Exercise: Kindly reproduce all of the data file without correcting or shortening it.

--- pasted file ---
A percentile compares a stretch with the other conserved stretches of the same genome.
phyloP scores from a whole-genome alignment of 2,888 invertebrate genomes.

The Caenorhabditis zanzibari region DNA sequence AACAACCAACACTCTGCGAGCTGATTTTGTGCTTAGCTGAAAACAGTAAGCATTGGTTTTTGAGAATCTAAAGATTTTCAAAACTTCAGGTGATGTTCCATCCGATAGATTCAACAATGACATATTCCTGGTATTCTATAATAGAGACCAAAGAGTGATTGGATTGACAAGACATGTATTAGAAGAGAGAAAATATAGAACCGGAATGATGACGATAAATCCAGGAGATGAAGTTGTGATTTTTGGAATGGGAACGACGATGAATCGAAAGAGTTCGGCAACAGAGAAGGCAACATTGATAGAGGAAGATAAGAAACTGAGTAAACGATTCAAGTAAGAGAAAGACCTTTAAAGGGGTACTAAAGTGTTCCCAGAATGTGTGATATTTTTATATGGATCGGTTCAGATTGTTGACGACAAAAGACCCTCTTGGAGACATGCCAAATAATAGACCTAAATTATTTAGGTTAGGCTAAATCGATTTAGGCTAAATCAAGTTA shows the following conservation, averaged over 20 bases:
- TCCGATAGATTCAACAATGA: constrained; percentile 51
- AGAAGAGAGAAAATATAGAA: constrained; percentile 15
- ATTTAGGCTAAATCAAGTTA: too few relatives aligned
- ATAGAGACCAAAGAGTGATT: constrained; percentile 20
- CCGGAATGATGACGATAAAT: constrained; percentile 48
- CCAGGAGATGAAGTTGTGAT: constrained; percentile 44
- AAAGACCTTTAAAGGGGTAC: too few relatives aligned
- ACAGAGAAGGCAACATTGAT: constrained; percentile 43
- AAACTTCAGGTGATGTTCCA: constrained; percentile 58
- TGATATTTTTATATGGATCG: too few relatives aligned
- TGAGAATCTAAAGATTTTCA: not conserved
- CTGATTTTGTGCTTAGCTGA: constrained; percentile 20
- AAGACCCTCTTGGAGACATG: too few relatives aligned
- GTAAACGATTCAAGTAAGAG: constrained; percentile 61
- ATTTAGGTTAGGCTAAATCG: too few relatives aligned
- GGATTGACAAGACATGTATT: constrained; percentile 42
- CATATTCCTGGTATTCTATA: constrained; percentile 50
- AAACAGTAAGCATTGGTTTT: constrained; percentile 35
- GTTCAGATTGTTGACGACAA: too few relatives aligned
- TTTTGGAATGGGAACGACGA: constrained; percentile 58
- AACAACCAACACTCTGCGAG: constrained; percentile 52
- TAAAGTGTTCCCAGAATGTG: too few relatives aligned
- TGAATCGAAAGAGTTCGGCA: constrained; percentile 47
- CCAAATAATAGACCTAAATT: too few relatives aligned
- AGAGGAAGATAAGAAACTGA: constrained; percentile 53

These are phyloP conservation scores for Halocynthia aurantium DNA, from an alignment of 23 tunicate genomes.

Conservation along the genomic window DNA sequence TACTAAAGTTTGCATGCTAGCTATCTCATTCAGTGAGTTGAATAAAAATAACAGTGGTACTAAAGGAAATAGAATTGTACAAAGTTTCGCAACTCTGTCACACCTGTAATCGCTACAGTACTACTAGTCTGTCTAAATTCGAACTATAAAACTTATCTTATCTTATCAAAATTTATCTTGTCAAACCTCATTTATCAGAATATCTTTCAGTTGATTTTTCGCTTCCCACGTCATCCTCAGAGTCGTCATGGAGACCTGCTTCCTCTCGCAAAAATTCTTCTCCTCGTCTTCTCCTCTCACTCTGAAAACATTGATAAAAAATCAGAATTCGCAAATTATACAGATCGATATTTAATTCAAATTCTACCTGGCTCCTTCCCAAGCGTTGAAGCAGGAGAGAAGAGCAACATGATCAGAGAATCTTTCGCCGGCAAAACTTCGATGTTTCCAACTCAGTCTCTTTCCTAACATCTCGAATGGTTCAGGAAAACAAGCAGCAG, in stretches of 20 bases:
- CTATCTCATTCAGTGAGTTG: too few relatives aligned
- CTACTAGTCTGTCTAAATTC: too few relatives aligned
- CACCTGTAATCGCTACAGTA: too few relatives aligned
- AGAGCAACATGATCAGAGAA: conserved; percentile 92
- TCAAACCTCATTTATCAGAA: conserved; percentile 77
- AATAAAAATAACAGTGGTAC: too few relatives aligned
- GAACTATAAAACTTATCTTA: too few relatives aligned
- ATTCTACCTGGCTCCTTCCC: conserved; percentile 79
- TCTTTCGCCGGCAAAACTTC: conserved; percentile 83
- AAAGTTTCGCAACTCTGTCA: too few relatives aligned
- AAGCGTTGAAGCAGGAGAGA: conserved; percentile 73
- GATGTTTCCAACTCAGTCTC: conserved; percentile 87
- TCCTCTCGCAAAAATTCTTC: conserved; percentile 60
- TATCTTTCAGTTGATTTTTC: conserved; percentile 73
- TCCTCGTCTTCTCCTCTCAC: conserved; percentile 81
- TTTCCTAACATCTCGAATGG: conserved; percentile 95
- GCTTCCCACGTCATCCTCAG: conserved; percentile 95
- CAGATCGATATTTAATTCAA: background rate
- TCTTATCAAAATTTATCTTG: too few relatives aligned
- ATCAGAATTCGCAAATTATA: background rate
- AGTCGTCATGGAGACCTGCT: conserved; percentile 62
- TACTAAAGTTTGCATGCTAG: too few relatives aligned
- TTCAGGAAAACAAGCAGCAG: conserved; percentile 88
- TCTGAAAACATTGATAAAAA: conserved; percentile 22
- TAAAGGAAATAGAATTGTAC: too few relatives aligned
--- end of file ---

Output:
A percentile compares a stretch with the other conserved stretches of the same genome.
phyloP scores from a whole-genome alignment of 2,888 invertebrate genomes.

The Caenorhabditis zanzibari region DNA sequence AACAACCAACACTCTGCGAGCTGATTTTGTGCTTAGCTGAAAACAGTAAGCATTGGTTTTTGAGAATCTAAAGATTTTCAAAACTTCAGGTGATGTTCCATCCGATAGATTCAACAATGACATATTCCTGGTATTCTATAATAGAGACCAAAGAGTGATTGGATTGACAAGACATGTATTAGAAGAGAGAAAATATAGAACCGGAATGATGACGATAAATCCAGGAGATGAAGTTGTGATTTTTGGAATGGGAACGACGATGAATCGAAAGAGTTCGGCAACAGAGAAGGCAACATTGATAGAGGAAGATAAGAAACTGAGTAAACGATTCAAGTAAGAGAAAGACCTTTAAAGGGGTACTAAAGTGTTCCCAGAATGTGTGATATTTTTATATGGATCGGTTCAGATTGTTGACGACAAAAGACCCTCTTGGAGACATGCCAAATAATAGACCTAAATTATTTAGGTTAGGCTAAATCGATTTAGGCTAAATCAAGTTA shows the following conservation, averaged over 20 bases:
- TCCGATAGATTCAACAATGA: constrained; percentile 51
- AGAAGAGAGAAAATATAGAA: constrained; percentile 15
- ATTTAGGCTAAATCAAGTTA: too few relatives aligned
- ATAGAGACCAAAGAGTGATT: constrained; percentile 20
- CCGGAATGATGACGATAAAT: constrained; percentile 48
- CCAGGAGATGAAGTTGTGAT: constrained; percentile 44
- AAAGACCTTTAAAGGGGTAC: too few relatives aligned
- ACAGAGAAGGCAACATTGAT: constrained; percentile 43
- AAACTTCAGGTGATGTTCCA: constrained; percentile 58
- TGATATTTTTATATGGATCG: too few relatives aligned
- TGAGAATCTAAAGATTTTCA: not conserved
- CTGATTTTGTGCTTAGCTGA: constrained; percentile 20
- AAGACCCTCTTGGAGACATG: too few relatives aligned
- GTAAACGATTCAAGTAAGAG: constrained; percentile 61
- ATTTAGGTTAGGCTAAATCG: too few relatives aligned
- GGATTGACAAGACATGTATT: constrained; percentile 42
- CATATTCCTGGTATTCTATA: constrained; percentile 50
- AAACAGTAAGCATTGGTTTT: constrained; percentile 35
- GTTCAGATTGTTGACGACAA: too few relatives aligned
- TTTTGGAATGGGAACGACGA: constrained; percentile 58
- AACAACCAACACTCTGCGAG: constrained; percentile 52
- TAAAGTGTTCCCAGAATGTG: too few relatives aligned
- TGAATCGAAAGAGTTCGGCA: constrained; percentile 47
- CCAAATAATAGACCTAAATT: too few relatives aligned
- AGAGGAAGATAAGAAACTGA: constrained; percentile 53

These are phyloP conservation scores for Halocynthia aurantium DNA, from an alignment of 23 tunicate genomes.

Conservation along the genomic window DNA sequence TACTAAAGTTTGCATGCTAGCTATCTCATTCAGTGAGTTGAATAAAAATAACAGTGGTACTAAAGGAAATAGAATTGTACAAAGTTTCGCAACTCTGTCACACCTGTAATCGCTACAGTACTACTAGTCTGTCTAAATTCGAACTATAAAACTTATCTTATCTTATCAAAATTTATCTTGTCAAACCTCATTTATCAGAATATCTTTCAGTTGATTTTTCGCTTCCCACGTCATCCTCAGAGTCGTCATGGAGACCTGCTTCCTCTCGCAAAAATTCTTCTCCTCGTCTTCTCCTCTCACTCTGAAAACATTGATAAAAAATCAGAATTCGCAAATTATACAGATCGATATTTAATTCAAATTCTACCTGGCTCCTTCCCAAGCGTTGAAGCAGGAGAGAAGAGCAACATGATCAGAGAATCTTTCGCCGGCAAAACTTCGATGTTTCCAACTCAGTCTCTTTCCTAACATCTCGAATGGTTCAGGAAAACAAGCAGCAG, in stretches of 20 bases:
- CTATCTCATTCAGTGAGTTG: too few relatives aligned
- CTACTAGTCTGTCTAAATTC: too few relatives aligned
- CACCTGTAATCGCTACAGTA: too few relatives aligned
- AGAGCAACATGATCAGAGAA: conserved; percentile 92
- TCAAACCTCATTTATCAGAA: conserved; percentile 77
- AATAAAAATAACAGTGGTAC: too few relatives aligned
- GAACTATAAAACTTATCTTA: too few relatives aligned
- ATTCTACCTGGCTCCTTCCC: conserved; percentile 79
- TCTTTCGCCGGCAAAACTTC: conserved; percentile 83
- AAAGTTTCGCAACTCTGTCA: too few relatives aligned
- AAGCGTTGAAGCAGGAGAGA: conserved; percentile 73
- GATGTTTCCAACTCAGTCTC: conserved; percentile 87
- TCCTCTCGCAAAAATTCTTC: conserved; percentile 60
- TATCTTTCAGTTGATTTTTC: conserved; percentile 73
- TCCTCGTCTTCTCCTCTCAC: conserved; percentile 81
- TTTCCTAACATCTCGAATGG: conserved; percentile 95
- GCTTCCCACGTCATCCTCAG: conserved; percentile 95
- CAGATCGATATTTAATTCAA: background rate
- TCTTATCAAAATTTATCTTG: too few relatives aligned
- ATCAGAATTCGCAAATTATA: background rate
- AGTCGTCATGGAGACCTGCT: conserved; percentile 62
- TACTAAAGTTTGCATGCTAG: too few relatives aligned
- TTCAGGAAAACAAGCAGCAG: conserved; percentile 88
- TCTGAAAACATTGATAAAAA: conserved; percentile 22
- TAAAGGAAATAGAATTGTAC: too few relatives aligned